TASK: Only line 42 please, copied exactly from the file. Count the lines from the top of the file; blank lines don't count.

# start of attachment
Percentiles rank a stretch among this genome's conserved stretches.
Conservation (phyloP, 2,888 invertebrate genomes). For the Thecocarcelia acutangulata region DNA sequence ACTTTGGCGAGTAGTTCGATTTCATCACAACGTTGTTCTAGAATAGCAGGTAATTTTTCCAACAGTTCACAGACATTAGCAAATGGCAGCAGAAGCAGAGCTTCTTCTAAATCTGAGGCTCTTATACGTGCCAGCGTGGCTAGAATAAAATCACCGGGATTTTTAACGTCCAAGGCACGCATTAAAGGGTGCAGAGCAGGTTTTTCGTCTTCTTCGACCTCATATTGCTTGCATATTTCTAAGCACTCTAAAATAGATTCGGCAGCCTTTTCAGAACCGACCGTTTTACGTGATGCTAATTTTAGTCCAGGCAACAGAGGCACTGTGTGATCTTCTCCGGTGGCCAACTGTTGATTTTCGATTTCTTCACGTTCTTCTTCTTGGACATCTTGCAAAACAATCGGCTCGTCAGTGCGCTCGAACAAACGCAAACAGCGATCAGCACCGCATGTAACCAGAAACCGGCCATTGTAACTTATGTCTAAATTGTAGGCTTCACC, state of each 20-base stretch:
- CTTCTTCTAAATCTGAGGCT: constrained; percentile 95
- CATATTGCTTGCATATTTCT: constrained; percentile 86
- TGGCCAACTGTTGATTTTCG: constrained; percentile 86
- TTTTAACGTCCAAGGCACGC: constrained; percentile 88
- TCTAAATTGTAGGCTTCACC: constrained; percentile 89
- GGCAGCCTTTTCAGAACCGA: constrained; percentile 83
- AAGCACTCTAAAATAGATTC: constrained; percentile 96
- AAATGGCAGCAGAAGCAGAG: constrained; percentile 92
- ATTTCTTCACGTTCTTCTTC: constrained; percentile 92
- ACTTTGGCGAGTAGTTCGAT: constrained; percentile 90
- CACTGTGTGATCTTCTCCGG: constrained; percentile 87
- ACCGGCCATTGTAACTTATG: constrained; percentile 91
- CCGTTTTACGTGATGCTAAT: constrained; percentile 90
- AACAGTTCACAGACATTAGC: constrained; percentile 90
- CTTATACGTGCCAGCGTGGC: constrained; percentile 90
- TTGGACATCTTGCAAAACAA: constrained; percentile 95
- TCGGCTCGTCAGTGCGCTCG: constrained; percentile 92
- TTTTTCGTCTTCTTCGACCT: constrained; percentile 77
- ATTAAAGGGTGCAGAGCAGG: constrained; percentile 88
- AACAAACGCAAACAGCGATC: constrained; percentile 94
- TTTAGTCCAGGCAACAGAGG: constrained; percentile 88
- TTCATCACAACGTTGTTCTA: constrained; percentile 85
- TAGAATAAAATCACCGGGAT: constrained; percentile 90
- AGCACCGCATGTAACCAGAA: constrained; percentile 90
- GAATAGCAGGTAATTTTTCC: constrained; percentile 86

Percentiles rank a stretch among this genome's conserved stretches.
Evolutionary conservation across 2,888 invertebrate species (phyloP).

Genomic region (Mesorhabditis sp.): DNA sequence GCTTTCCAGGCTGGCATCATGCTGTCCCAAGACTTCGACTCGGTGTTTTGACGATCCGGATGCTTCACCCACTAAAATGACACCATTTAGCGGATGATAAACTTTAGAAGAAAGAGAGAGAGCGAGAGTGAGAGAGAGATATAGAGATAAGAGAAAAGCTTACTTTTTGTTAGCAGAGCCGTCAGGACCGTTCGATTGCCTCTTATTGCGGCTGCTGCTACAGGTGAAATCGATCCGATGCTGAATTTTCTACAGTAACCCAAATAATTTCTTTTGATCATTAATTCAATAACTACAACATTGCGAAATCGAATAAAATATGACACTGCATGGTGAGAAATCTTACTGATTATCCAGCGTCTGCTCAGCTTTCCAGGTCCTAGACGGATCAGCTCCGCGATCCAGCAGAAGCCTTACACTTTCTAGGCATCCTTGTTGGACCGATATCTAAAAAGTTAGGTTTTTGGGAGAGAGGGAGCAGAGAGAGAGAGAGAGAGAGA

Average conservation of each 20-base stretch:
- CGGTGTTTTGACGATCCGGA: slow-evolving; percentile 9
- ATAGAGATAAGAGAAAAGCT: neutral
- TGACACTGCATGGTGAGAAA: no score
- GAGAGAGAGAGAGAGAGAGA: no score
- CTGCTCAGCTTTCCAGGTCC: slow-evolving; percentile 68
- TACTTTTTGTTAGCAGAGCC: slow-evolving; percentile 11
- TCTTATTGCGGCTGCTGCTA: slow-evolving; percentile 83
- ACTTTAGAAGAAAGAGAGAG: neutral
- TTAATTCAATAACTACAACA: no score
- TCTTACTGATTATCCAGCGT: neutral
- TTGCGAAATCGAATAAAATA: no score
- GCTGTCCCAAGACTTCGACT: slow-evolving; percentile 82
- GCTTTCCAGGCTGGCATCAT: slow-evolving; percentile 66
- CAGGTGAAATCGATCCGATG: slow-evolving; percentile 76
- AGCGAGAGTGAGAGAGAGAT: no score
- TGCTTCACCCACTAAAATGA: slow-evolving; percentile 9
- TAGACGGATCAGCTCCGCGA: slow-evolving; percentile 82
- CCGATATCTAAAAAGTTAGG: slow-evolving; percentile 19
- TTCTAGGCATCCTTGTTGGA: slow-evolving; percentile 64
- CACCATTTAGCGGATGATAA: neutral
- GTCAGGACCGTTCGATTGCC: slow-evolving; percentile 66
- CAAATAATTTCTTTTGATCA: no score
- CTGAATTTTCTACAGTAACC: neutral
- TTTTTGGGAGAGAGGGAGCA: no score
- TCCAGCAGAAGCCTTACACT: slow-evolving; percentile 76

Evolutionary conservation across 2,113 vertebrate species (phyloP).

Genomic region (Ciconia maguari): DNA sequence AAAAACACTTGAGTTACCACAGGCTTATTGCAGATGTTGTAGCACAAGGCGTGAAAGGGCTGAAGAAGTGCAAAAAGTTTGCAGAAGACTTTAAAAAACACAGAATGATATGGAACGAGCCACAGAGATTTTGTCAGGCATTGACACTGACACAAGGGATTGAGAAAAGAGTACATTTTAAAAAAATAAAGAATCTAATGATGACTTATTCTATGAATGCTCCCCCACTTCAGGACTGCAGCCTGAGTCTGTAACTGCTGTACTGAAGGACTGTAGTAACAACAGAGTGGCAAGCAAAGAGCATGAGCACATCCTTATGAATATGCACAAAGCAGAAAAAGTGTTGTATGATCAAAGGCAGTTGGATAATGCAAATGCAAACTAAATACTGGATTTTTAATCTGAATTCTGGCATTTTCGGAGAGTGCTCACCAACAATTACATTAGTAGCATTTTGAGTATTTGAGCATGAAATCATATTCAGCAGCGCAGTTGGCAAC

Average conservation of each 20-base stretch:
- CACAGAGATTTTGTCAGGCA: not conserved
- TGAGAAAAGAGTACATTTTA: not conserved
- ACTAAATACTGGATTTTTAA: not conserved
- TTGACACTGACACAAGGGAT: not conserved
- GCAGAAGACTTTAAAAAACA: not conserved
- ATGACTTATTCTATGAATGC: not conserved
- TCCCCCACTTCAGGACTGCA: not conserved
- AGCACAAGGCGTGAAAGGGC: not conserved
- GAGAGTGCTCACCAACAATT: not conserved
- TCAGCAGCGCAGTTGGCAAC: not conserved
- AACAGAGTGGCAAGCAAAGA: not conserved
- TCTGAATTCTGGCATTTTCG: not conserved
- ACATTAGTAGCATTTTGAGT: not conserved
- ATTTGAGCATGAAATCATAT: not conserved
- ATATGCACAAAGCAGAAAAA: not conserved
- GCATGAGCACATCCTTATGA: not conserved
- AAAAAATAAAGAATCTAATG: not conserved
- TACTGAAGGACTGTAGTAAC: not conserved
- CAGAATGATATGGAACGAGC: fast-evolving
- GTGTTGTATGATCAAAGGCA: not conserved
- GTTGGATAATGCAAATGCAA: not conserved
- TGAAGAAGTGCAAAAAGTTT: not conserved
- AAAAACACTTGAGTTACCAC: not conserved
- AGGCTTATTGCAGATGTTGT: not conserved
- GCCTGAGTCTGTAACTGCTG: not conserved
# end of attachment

- TTGCGAAATCGAATAAAATA: no score